Recently, I was the general counsel of a company dealt with a series of difficult business challenges. It started with a capital cost overrun that resulted in a liquidity shortfall. Before long, assets were being sold and management was being replaced — in some cases, several times over. It took about two and a half years for things to settle into a new normal, and it was the most difficult and the most educational period of my professional career, not from a legal perspective, but as a leader.
We are in a time of crisis now. The coronavirus pandemic is of unprecedented size, scale, duration, and impact. There are hundreds of law firms providing useful advice about the legal implications of the coronavirus, from employment issues to privacy considerations to public disclosure requirements, and all points in between. But for in-house counsel, there is more to working and leading through this pandemic than legal challenges.
With the fallout and changes that we all have coming to our work lives, I thought it would be helpful to share what I learned serving as general counsel and a senior leader through a period of long-term transformation. Of course, I came away with specific knowledge that was unique to my situation.
But as I reflect on surviving the crisis, I believe there were some takeaways that have broader applications. Those takeaways read more like a pep talk, but they are all true and honest. And they will help as we navigate these uncharted waters.
You will get through this
A crisis can unfold in infinite ways, and economic recovery, whether your company’s or the economy’s, takes time. That means there will be changes — lots of them. Daily uncertainty and shifts in your job or employment status are all possibilities. But you will get through it.
Enduring a crisis requires exceptional resiliency. There won’t always be a clear path to the other side, so at the peaks of uncertainty, focus on getting through one day a time, knowing that even if you have done your best that day, there will be more waiting for you tomorrow. It will be impossible to get everything done in a day. To expect anything else is unrealistic.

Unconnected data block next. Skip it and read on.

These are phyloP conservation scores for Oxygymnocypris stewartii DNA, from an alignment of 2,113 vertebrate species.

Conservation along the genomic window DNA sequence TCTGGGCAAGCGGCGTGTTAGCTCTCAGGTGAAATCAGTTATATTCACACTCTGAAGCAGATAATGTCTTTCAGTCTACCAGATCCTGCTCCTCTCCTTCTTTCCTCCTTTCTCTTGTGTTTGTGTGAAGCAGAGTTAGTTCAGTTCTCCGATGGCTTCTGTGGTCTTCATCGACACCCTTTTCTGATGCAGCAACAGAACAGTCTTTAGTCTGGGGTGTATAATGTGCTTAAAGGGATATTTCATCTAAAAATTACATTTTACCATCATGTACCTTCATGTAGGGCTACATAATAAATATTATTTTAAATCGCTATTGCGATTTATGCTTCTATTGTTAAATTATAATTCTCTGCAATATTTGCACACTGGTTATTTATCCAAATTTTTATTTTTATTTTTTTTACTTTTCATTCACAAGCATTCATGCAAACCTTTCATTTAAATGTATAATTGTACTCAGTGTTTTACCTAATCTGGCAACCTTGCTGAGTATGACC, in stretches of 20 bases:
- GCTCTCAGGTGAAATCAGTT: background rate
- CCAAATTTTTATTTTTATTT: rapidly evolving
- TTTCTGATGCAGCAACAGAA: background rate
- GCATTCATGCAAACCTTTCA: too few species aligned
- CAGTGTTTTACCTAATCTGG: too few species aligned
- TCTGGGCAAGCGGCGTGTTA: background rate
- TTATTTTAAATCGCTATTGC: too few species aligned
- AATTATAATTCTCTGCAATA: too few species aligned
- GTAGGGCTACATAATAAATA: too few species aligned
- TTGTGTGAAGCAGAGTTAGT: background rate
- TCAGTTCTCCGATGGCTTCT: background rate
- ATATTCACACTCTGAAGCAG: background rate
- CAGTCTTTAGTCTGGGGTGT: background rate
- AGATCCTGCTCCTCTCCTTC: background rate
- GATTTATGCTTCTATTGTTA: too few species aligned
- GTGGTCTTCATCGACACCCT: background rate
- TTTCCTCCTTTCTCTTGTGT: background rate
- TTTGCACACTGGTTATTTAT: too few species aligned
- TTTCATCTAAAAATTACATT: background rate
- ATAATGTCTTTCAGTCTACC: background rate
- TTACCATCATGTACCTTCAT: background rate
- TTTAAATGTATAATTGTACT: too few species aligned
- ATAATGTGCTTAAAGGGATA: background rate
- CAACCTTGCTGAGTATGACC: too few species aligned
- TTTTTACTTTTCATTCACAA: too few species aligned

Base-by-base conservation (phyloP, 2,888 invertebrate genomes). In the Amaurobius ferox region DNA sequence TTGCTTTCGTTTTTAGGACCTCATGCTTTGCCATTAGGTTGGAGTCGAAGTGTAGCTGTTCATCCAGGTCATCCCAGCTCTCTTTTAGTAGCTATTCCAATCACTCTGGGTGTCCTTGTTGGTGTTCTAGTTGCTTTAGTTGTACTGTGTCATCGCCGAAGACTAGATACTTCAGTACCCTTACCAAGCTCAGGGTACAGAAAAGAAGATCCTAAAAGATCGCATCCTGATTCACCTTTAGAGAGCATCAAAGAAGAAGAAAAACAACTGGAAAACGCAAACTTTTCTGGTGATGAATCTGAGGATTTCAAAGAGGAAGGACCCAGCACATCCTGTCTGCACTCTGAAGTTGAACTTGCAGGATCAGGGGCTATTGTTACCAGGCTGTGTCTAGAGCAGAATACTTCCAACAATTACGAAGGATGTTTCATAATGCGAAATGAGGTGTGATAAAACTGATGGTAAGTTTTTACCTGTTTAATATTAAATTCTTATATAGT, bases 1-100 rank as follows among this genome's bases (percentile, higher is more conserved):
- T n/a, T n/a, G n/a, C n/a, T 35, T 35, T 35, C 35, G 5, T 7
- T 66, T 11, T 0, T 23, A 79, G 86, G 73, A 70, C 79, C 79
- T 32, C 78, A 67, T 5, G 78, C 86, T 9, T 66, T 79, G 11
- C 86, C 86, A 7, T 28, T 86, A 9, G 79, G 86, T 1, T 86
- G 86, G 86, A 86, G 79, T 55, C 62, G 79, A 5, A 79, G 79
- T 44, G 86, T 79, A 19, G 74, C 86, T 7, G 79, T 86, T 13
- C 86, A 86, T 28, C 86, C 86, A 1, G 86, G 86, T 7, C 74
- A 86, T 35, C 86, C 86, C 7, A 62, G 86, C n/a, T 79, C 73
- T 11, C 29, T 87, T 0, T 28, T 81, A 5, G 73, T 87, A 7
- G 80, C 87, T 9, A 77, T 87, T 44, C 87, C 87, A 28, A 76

Nobody else is more qualified to manage this (i.e., you’ve got this!)
A crisis can seem overwhelming. There are countless legal and business issues to identify and manage, many of which will be new — new to you and, in some cases, new globally. It is highly unlikely that someone else has been through the exact scenario you are facing.
This is an area where an in-house counsel can make an outsized contribution to the leadership team and the organization. Crises throw off countless legal issues — more than one person could ever master. But what you have is a deep understanding of your company’s business that no external advisor can bring. At a time where decisions need to be practical, pragmatic, sensitive, and well-communicated, an in-house counsel who understands and partners with the business is invaluable.
With your legal training, you may also have the strongest analytical skills at the leadership table. That will be crucial when trying to make decisions based on limited or constantly changing information. Lawyers have the training and experience to analyze information efficiently, discern the key facts, and assess potential outcomes. In-house counsel add business knowledge to the equation, resulting in strong judgment that will help you and your company make mission-critical decisions.
The decisions that you make as a lawyer, or together as a management team, may not be perfect. Sometimes you may have to change course along the way. But that would be the case even for the most seasoned pro. Make the best decisions you can with the information you have, and always be considering new information as it becomes available so that you can refine as needed. You will not achieve perfection, but you are in the best position to take the information you have and plot the way forward.
Your people need you
“People are our number one asset” is a common phrase when it’s business as usual. When the business is suffering a decline, that phrase gets put to the test.
Employees will feel a range of emotions during a crisis, many of which will stem from uncertainty, fear, and a lack of control. Those emotions need to be acknowledged and addressed.